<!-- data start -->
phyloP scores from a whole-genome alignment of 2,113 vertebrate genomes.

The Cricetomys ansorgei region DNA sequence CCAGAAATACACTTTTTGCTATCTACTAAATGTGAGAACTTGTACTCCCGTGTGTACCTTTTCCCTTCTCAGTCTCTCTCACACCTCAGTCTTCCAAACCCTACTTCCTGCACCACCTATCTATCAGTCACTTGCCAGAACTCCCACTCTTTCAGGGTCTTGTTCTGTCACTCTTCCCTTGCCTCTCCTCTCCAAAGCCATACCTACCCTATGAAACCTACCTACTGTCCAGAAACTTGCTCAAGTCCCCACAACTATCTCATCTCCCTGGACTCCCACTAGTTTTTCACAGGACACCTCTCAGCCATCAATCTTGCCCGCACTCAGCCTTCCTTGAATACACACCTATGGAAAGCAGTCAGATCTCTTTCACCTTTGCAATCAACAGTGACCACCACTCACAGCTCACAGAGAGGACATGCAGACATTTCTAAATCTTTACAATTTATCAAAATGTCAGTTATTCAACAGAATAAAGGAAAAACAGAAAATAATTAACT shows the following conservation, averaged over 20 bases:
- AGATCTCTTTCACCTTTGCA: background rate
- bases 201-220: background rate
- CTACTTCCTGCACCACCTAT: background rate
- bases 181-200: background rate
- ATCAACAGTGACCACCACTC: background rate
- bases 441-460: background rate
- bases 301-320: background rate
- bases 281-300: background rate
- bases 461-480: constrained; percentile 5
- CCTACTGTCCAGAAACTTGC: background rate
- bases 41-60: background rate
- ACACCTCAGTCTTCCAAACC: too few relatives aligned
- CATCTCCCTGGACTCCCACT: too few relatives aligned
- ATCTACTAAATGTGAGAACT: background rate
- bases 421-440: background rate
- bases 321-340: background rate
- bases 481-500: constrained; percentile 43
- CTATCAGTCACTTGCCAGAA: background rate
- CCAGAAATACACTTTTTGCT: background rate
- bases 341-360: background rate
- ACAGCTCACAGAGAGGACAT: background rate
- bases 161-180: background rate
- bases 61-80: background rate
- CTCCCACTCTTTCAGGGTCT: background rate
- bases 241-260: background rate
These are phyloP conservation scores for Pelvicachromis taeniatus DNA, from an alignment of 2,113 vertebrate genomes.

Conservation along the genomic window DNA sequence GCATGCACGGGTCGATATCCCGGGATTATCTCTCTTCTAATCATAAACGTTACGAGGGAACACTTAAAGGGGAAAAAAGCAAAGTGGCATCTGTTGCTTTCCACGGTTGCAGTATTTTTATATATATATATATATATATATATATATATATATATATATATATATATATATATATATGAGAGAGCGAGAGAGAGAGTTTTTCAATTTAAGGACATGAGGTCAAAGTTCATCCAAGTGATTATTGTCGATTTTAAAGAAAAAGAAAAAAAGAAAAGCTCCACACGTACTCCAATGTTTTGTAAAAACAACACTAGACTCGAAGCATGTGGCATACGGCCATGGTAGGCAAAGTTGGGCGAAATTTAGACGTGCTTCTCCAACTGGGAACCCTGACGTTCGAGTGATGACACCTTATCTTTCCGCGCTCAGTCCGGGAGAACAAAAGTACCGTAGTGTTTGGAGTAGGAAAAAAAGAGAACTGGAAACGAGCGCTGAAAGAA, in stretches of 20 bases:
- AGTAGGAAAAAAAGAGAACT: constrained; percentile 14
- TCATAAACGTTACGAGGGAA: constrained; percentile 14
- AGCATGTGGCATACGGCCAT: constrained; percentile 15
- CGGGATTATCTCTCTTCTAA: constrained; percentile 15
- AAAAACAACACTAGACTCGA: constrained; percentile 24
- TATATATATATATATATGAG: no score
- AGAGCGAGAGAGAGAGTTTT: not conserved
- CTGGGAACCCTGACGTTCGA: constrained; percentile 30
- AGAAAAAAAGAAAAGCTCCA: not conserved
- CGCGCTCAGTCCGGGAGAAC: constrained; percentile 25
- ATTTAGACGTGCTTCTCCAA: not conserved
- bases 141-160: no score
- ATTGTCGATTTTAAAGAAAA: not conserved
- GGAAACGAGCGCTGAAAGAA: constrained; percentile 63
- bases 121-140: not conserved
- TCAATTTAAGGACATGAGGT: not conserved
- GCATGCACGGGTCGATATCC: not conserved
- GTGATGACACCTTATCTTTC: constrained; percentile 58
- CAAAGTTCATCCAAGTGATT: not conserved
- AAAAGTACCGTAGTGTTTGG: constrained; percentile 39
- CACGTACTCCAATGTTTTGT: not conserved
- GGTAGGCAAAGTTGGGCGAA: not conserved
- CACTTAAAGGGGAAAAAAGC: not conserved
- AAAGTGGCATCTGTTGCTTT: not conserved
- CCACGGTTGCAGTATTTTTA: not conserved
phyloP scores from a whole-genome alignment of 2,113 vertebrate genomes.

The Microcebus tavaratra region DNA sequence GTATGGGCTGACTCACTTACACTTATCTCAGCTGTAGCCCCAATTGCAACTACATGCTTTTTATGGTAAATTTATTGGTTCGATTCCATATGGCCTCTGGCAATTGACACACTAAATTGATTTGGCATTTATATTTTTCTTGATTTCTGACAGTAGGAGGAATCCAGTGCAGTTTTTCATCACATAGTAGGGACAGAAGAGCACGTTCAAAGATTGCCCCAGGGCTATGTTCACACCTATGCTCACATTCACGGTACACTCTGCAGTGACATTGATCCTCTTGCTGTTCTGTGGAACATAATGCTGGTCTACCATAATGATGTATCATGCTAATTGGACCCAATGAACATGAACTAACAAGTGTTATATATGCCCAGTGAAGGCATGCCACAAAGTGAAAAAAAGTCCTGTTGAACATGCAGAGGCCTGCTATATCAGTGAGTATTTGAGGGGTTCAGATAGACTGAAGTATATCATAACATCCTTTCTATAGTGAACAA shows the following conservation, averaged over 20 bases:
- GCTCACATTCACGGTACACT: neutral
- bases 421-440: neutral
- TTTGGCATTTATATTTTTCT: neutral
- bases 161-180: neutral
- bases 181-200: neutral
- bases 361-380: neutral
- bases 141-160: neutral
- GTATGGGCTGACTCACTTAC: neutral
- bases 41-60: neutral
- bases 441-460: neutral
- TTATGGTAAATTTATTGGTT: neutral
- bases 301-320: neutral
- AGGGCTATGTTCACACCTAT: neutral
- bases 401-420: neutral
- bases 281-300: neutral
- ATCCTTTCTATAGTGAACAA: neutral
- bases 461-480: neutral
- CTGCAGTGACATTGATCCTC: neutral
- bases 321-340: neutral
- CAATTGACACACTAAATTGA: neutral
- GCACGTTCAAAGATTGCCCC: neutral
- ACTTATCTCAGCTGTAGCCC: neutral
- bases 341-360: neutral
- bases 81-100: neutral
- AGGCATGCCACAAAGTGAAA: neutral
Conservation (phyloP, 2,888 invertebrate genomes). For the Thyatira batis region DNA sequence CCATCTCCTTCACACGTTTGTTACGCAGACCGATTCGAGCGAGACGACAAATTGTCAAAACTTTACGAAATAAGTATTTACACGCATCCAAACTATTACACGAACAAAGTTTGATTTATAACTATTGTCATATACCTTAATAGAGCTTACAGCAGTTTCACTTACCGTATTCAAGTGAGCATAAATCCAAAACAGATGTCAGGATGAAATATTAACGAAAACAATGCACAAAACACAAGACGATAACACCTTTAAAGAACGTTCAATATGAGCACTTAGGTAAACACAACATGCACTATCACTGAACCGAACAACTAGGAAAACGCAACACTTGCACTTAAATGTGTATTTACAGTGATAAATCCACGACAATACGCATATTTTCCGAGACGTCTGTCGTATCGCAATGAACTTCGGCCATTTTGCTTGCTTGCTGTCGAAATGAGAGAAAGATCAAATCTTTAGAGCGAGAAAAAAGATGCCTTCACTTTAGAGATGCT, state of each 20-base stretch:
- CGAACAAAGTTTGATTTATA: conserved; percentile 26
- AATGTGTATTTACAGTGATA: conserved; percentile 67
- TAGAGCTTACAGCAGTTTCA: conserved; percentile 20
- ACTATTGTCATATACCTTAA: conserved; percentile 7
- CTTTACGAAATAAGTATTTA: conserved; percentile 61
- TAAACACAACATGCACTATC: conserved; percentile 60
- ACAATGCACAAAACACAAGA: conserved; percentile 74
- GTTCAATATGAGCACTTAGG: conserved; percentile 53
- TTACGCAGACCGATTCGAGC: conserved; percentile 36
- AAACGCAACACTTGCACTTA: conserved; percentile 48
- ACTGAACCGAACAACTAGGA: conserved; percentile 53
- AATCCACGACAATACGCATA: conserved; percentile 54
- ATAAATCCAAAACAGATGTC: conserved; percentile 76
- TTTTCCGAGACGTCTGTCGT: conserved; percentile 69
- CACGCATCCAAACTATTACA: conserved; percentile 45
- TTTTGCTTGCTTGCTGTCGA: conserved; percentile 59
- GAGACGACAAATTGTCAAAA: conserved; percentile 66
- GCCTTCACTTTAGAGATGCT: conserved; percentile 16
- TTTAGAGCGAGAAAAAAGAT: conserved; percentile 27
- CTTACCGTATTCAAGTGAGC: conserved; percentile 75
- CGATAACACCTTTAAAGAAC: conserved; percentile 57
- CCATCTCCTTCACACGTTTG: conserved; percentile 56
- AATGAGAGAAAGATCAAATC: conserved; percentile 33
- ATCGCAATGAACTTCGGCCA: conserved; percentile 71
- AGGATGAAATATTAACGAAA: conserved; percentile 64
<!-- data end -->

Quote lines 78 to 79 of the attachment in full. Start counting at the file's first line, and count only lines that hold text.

- ACTTATCTCAGCTGTAGCCC: neutral
- bases 341-360: neutral